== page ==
State Police are running their annual Super Bowl weekend crackdown on impaired and reckless driving, which includes increased patrols and sobriety checkpoints across New York from today through Monday (February 1-3).
Additionally, they’ll ramp up underage drinking enforcement efforts.
Troopers will be using both marked State Police vehicles and Concealed Identity Traffic Enforcement (CITE) vehicles, which allow them to blend in with traffic but are unmistakable as police once emergency lighting is activated.
During the 2019 Super Bowl campaign, State Police arrested 139 people for impaired driving and issued a total of 7,891 tickets.
Impaired driving convictions can result in a maximum fine of $10,000, up to 7 years in prison and license revocation.
Motorists are also reminded to abide by the state’s “move over” law for stopped emergency and hazard vehicles on the side of the road.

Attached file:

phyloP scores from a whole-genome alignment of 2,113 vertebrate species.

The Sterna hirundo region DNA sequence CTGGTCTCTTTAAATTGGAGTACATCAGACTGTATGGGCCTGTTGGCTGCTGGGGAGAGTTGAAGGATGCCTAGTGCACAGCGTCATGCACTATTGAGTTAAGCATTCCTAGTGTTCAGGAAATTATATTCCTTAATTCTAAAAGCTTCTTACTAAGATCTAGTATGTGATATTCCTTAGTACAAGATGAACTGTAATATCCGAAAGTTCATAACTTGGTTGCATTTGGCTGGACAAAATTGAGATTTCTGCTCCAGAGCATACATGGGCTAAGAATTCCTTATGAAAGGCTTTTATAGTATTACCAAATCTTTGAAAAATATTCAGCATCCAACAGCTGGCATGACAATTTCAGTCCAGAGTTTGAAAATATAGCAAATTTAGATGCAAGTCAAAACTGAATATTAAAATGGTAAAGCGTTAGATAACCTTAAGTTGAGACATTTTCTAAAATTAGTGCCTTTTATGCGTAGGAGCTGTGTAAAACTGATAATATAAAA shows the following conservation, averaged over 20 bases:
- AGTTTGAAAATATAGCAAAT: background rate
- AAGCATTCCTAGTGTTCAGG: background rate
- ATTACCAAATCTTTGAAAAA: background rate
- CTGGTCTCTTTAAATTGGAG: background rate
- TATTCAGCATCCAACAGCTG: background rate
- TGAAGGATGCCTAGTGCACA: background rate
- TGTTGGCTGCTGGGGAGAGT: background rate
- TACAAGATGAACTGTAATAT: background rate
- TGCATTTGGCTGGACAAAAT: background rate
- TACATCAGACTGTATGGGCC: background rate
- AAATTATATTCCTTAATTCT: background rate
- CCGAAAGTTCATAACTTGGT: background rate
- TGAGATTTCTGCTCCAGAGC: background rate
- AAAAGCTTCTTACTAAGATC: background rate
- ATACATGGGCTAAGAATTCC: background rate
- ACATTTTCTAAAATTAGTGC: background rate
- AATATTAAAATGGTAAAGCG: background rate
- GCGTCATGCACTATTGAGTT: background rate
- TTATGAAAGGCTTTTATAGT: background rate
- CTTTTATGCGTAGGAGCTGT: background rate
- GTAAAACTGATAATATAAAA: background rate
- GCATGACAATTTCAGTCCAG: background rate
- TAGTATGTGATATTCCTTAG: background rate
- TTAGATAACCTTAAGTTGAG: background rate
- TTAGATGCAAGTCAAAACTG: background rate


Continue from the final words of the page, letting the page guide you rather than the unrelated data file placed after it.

More from New York State Police
If you are hosting, you’re the team captain! Designate a responsible driver now to help your guests get home safely:
- Ask all of your guests to designate their sober drivers in advance, or help them arrange ridesharing with sober drivers. If you don’t drink, offer to drive guests home.
- Serve plenty of food and non-alcoholic beverages at the party.
- Stop serving alcohol at the end of the third quarter—this is a good time to serve coffee and dessert.
- Sign up online for a ridesharing service or keep the phone numbers of local cab companies on hand and take the keys away from any guests who are thinking of driving after drinking.
- The Governor’s Traffic Safety Committee and the New York State STOP-DWI Foundation “Have a Plan” mobile app, is available for Apple, Droid and Windows smartphones. The app enables New Yorkers to locate and call a taxi service and program a designated driver list. It also provides information on DWI laws and penalties, and a way to even report a suspected impaired driver.
- Remember, if you serve a guest alcohol and he or she gets in a crash that night, you could be held liable.
- If an underage person drinks and drives, the parent or guardian can be legally liable for any damage, injury or death caused by the underage driver.